Then there’s the fact that more than one in six of all the Supreme Court justices in U.S. history were educated, in whole or part, at Harvard Law School. About one in eight of our attorneys general went here. Then the number of Cabinet officers, senators, representatives, governors, and important officials in state and local government who went to Harvard Law School is just staggering. And then you look around the world, and you see the same thing: heads of state, justices, judges, ministers of justice, high government officials trained at Harvard. It’s exhilarating to see the impact that this school has had throughout the world.
Our graduates are also great leaders in the private and public interest bars. They are great leaders in academia. They are great innovators in business, finance and high technology. The amazing thing is that you see Harvard Law School graduates making large, terrific, game-changing differences in field after field throughout the world. Indeed, it’s kind of amazing to step back and realize that Harvard Law professors or graduates are often the leading voices on both sides of an important public debate. And that’s very exhilarating, too.
You’ve become dean at a time when divisions among Americans are strong. What’s the importance of law, and law schools, in this environment?
As I said to students in my orientation speech this fall, one of the things I didn’t understand when I was a 1L 35 years ago, sitting in Sanders Theatre listening to my dean speak, was how central it is to a lawyer’s education to learn to disagree. When our legal system is working at its best, you will almost always be faced with the best argument against your position. That’s the whole idea of the adversary process. And what that means is that in order to be an excellent lawyer, you have to take seriously the arguments against your position.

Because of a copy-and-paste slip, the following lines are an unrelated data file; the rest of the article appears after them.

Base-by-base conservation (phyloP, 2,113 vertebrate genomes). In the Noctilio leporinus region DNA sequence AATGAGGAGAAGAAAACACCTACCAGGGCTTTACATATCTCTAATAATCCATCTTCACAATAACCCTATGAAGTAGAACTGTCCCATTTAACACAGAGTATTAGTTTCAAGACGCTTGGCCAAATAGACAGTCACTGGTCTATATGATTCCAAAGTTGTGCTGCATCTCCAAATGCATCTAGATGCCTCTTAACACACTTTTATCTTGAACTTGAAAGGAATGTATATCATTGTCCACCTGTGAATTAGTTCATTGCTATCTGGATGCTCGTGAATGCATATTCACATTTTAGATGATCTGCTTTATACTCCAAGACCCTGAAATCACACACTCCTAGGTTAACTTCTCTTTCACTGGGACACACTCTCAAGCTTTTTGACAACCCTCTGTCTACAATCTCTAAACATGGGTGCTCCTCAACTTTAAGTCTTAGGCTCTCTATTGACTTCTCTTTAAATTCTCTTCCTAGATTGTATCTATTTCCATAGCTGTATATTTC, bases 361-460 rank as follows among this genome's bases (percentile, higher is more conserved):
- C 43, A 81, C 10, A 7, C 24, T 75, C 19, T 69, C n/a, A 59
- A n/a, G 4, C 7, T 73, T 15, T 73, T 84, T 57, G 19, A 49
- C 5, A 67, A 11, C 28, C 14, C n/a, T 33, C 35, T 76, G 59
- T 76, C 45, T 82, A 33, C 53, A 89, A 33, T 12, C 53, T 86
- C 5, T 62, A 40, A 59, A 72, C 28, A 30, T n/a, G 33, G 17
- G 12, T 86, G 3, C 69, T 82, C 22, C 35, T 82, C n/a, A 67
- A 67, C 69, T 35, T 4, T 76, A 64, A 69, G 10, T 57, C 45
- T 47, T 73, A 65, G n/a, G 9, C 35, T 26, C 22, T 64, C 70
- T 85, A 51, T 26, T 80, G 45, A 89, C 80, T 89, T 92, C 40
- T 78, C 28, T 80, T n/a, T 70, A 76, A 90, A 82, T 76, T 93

And so what I tell my students, and what I hope they internalize, is that they’re going to be better lawyers if they listen generously to those who have a different position from theirs, if they take seriously the counterarguments. And that I think is something that Harvard Law School has done and must do extremely well. Because we’re so large and so diverse, our students are exposed to all kinds of different methodologies and approaches and perspectives and lived experiences—in the classroom and in their interactions with teachers and peers outside the classroom.
And what that means is that here at Harvard Law School, we have an opportunity to do disagreement right—to be respectful of one another, to take opposing arguments seriously, and to demonstrate that our differences can be a source of strength and learning.
What do you look forward to in your first year, and what are some of your goals for the school?
I like to learn, and I’ve spent my first three months on the job doing a lot of listening. I’ve met with my faculty colleagues. I’ve met with many, many members of our terrific staff. I’ve met with many, many students. The first year will be a chance to learn more about the law school—and about the goals and ambitions of our community.
I’ve discussed with our community three big goals for the law school. First, I want it to continue to be a vibrant, exciting, electric environment for people to learn, to exchange ideas, and to help shape and define the large questions of today and tomorrow. It’s a moment in history when law is very important, and in which there are lots of issues that any law school should be debating, discussing, and weighing in on. So I want to help foster and support an environment in which we are really helping to further knowledge, understanding, and debate about things that matter.
And second, I want us to think hard about what we teach, and how we teach. What I’ve observed about Harvard Law School is that our students are very ambitious, in the best sense. They want to go out and do big, important things—to change the world for the better. And I know that our faculty has a sense of mission that flows in part from that sense, that we send so many leaders out into the world. We want to make sure that we’re teaching the subjects, and using the cutting-edge teaching methods, that will best prepare our students to be the best 21st-century lawyers and leaders they can be.
And then third, I want to help deepen our sense of community. I want all members of this community to feel that this is their Harvard. Programs like the mentoring initiative are part of the way we’re working on that goal, to make sure that everybody feels that we’re hearing them, and that we’re doing all that we can to help them realize their highest aspirations.